The government has confirmed it is committed to reviewing regional connectivity and Air Passenger Duty (APD) following the collapse of Europe’s largest regional carrier Flybe on Thursday (5 March).
Transport secretary Grant Shapps said on Thursday levelling up connectivity across the UK’s regions and nations “was a top priority for this government”. However, he said it was not the role of government to prop up carriers like Flybe, despite the role they play in the UK’s regional transport network.
Shapps said reviews of regional connectivity and APD featured in the government’s “conversations” with Flybe in January when the embattled regional carrier made a plea for state aid or tax relief.
It is understood a £100 million government loan was agreed in principle, with measures to ease the APD burden on carriers like Flybe – which often suffer a “double hit” on APD with outbound and inbound flights on many routes originating from within the UK – set to follow in next week’s budget.
In turn, said Shapps, Flybe “agreed to continue operating”. However, he said despite exploring “multiple options” with Flybe’s shareholders to find a solution, its directors “decided it was not viable to keep Flybe operating”.
“Unfortunately, in a competitive market, companies do fail, but it is not the role of government to prop them up,” said Shapps. “Globally, aviation is facing challenges due to the impact of coronavirus. The government is well prepared for this.
“As the wider economic picture becomes clearer, the chancellor has said that he stands ready to announce further support where needed.
“I have today [Thursday] written to Airport Coordination Limited (ACL), the independent UK slot coordinator, asking them to explicitly take in to account the implications of flying empty planes on the UK’s environmental commitments in reaching decisions on slot alleviation in relation to coronavirus.”
Shapps’ plea to ACL mirrors a missive from Iata calling for regulators around the world not to penalise airlines for suspending flights during the coronavirus crisis by taking slots off them under the so-called “use it or lose it” rule, which means airlines lose slots if they do not operate 80% of scheduled flights under normal circumstances.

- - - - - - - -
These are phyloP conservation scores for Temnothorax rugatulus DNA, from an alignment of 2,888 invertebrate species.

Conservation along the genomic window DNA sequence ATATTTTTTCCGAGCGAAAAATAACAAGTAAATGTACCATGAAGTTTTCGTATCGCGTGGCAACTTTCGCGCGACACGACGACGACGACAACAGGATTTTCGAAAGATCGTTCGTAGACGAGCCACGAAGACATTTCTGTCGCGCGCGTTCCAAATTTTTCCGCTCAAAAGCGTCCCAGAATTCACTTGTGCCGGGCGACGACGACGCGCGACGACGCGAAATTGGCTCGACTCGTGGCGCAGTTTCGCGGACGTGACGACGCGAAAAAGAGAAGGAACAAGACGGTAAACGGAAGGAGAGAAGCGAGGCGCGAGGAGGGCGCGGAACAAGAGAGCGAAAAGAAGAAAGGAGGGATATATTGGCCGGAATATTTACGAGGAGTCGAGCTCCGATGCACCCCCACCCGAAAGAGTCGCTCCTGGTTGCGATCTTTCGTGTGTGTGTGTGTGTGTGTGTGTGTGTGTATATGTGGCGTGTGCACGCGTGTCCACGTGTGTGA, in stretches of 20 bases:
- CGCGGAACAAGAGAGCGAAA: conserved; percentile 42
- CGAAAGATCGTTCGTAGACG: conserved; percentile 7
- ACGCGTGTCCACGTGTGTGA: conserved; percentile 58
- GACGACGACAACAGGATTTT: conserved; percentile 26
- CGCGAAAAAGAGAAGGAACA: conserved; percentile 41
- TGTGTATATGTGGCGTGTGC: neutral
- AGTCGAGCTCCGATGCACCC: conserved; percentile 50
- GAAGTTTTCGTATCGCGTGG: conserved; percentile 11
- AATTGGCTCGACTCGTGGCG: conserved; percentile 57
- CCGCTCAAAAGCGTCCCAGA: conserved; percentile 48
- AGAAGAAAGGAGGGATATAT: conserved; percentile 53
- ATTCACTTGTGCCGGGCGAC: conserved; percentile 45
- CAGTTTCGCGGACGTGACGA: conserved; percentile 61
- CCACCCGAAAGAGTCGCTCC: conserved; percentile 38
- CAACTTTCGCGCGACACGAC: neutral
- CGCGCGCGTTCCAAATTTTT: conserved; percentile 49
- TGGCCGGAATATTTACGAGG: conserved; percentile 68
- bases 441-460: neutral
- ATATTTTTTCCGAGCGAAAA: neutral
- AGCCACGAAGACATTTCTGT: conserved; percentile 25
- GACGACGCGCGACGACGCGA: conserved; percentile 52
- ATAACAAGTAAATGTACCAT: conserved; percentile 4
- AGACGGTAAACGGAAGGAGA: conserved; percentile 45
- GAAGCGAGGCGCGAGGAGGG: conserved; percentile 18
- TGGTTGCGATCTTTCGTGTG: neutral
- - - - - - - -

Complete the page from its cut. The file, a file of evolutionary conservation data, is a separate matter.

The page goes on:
On connectivity, Shapps reiterated the government’s plans to work with industry to re-establish key Flybe routes, with Eastern Airways and Loganair already having stepped up to the mark on certain routes, and added he had spoken to airlines and airports to reiterate this.
“We are pleased to see airlines have already committed to operating a number of these routes in the near future,” said Shapps. “I am conscious of the impact on all regions of the UK, particularly Northern Ireland, and the importance of air-based connectivity.
“The aviation minister has spoken to counterparts in the devolved administrations to ensure they are kept informed of the latest developments and are aware of the response plans put in place by my department and the Civil Aviation Authority.
“Levelling up connectivity across our regions and nations is a top priority for this government, which is why we are undertaking a review of regional connectivity to ensure the UK has the domestic transport connections local communities rely on – including regional airports.
“The treasury is also reviewing APD to ensure regional connectivity is supported while meeting the UK’s climate change commitments to meet net zero by 2050.”